Lou Anne Kling’s Legacy of Saved Farms & Saved Lives
One day several years ago, western Minnesota farmer Lou Anne Kling was helping a financially-distressed chicken producer who was at risk of losing his operation. This was sometime in the 1980s or 1990s, and Kling had already spent countless hours on the telephone, in the car, in rural government offices and at her own kitchen table helping farmers who were threatened with foreclosure, often as a result of incompetent, and sometimes illegal, actions on the part of the federal government’s Farmers Home Administration (FmHA), which at the time provided loans to farmers and other rural residents. Kling had a reputation for being a tough, no-nonsense negotiator and fighter for the rights of farmers, one who often knew regulations as they pertained to agricultural lending better than the government’s own experts.
But on this particular day, Kling was in a bit of a panic. She knew something wasn’t fair about this particular case, but she just couldn’t put her finger on it. So, she called a friend of hers, Jim Massey, an attorney who was key in founding Farmers’ Legal Action Group (FLAG), a nonprofit law center that provides legal services to family farmers. Massey told Kling that if the poultry firm the farmer was raising chickens for owned the birds, then the company had a fiduciary responsibility to make sure the farmer was financially successful.
“I didn’t even graduate from high school—I’d never heard the word ‘fiduciary,’ ” recalled Kling several years later while sitting at the kitchen table of she and her husband Wayne’s farmhouse outside Granite Falls. “So, as we were driving along, I kept saying to myself ‘fi-du-ci-ary.’ I had to get that word in my head. I felt like a lawyer saying, ‘You have a fiduciary responsibility.’ Apparently, that word has some power, because it worked.”
That story, in a nutshell, describes why Kling was so effective at helping save family farms: she wasn’t intimated by government officials or corporate lawyers, knew when to ask for help, and could think fast on her feet. And she really, really cared for people, especially family farmers.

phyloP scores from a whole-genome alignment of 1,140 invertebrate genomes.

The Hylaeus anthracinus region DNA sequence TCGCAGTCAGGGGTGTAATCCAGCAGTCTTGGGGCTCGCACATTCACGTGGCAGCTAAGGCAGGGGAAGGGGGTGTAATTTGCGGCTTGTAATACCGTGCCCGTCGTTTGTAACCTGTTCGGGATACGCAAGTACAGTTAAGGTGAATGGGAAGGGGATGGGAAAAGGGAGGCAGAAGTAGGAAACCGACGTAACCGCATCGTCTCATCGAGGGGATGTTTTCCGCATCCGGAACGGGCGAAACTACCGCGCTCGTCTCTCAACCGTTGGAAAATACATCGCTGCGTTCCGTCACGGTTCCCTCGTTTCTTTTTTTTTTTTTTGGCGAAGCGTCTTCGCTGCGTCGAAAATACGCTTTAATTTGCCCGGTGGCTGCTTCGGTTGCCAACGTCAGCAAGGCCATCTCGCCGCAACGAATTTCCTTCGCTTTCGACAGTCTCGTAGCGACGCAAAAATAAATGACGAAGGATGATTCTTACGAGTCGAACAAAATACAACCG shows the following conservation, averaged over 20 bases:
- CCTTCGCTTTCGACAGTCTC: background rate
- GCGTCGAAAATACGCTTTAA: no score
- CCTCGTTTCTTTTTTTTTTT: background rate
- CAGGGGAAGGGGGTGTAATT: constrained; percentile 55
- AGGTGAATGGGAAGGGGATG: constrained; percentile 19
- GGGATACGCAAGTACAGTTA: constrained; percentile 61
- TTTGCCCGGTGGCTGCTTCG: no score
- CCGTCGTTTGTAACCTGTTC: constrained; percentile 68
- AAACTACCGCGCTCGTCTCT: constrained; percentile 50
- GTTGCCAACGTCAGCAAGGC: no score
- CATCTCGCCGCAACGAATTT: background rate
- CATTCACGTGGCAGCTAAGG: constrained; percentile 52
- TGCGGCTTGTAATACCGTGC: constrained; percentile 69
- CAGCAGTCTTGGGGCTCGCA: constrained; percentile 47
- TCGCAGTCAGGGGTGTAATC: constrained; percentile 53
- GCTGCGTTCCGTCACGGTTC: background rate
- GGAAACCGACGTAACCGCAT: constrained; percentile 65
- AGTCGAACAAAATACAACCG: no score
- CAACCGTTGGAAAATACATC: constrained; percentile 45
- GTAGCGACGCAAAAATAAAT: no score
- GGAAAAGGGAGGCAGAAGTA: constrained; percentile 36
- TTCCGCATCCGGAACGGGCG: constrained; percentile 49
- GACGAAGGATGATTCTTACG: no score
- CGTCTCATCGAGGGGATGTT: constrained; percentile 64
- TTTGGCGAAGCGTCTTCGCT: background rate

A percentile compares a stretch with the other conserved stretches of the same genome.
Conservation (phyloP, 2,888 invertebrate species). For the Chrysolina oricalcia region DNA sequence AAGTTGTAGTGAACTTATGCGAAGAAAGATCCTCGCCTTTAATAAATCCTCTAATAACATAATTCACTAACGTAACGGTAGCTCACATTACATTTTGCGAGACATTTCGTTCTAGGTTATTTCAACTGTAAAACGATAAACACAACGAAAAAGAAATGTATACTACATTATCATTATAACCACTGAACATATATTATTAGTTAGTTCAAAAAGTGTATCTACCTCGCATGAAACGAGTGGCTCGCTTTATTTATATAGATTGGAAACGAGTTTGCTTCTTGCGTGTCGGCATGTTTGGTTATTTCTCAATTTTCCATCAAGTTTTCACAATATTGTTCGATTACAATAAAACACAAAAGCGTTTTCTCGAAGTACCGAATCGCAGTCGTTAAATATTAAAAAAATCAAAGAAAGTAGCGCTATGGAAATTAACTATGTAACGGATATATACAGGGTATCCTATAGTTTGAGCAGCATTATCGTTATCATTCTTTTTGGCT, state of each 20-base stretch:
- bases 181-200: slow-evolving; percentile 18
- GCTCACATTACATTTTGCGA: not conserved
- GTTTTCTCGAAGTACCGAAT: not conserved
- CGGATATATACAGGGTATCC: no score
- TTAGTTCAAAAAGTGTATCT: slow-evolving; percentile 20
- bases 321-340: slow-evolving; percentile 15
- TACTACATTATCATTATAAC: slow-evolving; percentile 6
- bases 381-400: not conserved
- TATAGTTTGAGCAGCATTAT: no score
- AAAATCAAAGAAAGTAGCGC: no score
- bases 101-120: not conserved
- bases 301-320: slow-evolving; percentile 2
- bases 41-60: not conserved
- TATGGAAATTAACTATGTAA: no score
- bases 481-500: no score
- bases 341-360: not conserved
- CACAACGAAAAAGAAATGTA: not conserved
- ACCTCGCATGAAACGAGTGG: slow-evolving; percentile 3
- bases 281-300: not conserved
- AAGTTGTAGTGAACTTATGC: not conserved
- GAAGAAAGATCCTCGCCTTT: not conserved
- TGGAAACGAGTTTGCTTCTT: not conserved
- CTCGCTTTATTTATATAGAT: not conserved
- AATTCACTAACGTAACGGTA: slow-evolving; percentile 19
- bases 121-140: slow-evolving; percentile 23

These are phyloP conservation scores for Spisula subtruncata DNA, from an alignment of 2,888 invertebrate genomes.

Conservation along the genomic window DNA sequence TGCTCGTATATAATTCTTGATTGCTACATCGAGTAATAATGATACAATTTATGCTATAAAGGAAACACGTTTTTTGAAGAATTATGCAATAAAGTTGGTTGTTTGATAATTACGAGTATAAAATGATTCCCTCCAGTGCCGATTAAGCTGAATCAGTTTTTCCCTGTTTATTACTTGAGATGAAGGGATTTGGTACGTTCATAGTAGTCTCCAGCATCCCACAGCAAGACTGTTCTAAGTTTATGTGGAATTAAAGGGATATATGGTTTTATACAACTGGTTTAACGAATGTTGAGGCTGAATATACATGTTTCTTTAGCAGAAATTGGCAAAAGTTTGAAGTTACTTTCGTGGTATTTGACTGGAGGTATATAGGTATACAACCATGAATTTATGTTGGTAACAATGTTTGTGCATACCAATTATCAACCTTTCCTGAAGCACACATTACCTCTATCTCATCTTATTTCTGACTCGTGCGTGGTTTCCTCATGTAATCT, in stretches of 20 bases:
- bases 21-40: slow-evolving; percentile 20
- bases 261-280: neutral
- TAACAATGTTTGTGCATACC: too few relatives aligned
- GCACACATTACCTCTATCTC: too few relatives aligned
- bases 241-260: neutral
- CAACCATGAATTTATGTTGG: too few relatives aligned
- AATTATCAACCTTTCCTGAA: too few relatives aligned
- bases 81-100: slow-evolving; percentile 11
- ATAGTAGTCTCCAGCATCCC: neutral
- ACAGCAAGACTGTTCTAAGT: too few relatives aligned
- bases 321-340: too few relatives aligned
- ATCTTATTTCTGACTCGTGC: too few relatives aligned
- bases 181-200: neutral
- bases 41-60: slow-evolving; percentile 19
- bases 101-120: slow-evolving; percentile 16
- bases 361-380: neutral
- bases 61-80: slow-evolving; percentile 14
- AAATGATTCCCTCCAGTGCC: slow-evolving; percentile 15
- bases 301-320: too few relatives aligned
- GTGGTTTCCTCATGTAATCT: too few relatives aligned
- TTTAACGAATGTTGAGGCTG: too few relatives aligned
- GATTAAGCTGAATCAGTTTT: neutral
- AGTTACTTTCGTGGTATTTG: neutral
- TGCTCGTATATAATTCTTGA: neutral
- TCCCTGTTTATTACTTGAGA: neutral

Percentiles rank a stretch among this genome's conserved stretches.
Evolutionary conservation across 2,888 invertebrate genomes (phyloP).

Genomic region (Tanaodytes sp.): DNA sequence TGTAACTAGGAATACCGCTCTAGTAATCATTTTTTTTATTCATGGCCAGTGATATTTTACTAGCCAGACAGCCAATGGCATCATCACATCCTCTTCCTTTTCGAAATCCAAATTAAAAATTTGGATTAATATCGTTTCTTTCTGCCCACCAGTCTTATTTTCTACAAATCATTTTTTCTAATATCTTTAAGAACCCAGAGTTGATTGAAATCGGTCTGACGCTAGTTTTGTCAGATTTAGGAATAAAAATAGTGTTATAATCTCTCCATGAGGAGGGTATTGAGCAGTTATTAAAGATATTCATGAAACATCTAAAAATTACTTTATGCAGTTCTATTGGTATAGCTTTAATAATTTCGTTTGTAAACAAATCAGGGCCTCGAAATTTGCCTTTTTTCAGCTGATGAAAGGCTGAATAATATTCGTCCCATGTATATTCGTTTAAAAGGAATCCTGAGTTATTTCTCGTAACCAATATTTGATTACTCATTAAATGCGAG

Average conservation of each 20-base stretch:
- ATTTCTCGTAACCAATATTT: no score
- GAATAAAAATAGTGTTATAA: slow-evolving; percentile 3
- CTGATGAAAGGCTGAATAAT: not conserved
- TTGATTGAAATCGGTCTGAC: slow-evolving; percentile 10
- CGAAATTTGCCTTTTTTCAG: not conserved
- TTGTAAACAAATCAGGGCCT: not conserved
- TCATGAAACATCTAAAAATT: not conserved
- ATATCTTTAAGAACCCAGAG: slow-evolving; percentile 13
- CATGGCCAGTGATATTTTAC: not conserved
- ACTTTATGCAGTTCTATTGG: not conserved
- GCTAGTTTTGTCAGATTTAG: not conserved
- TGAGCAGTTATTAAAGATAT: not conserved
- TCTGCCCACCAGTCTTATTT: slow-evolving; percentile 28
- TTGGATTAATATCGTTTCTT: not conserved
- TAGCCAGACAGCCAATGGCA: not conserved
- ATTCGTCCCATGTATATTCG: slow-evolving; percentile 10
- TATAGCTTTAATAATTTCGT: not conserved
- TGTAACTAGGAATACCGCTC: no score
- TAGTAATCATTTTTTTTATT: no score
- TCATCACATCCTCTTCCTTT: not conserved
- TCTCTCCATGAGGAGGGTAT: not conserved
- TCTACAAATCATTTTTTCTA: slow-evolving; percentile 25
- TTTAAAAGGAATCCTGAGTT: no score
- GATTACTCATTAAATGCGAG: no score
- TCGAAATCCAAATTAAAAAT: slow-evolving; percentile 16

“I like people and I have a sympathy for people who are hurting,” she told me on a rainy autumn afternoon in the midst of harvest season. I feel fortunate to have had this conversation with Lou Anne. She died a few months later at age 77, leaving behind a four-decade legacy of activism and public service. It’s no exaggeration that directly and indirectly, Kling’s actions resulted in at least 10,000 Minnesota family farms not going under in the 1980s, 1990s and 2000s.
She did this by discovering that the FmHA was not informing farmers of their legal options to stay in business. While digging through regulations and files, she also figured out FmHA staffers in rural offices were not even following basic guidelines, putting farmers in such severe dire straits financially that some took their own lives (the FmHA was rolled into the Farm Service Agency in 1994). Kling and veteran farm activist Anne Kanten went on to launch the Farm Advocates Program, a Minnesota Department of Agriculture initiative which provides one-on-one assistance to farmers who face crisis situations caused by financial problems and natural disasters. The program has become a model for similar initiatives in other states, as well as internationally.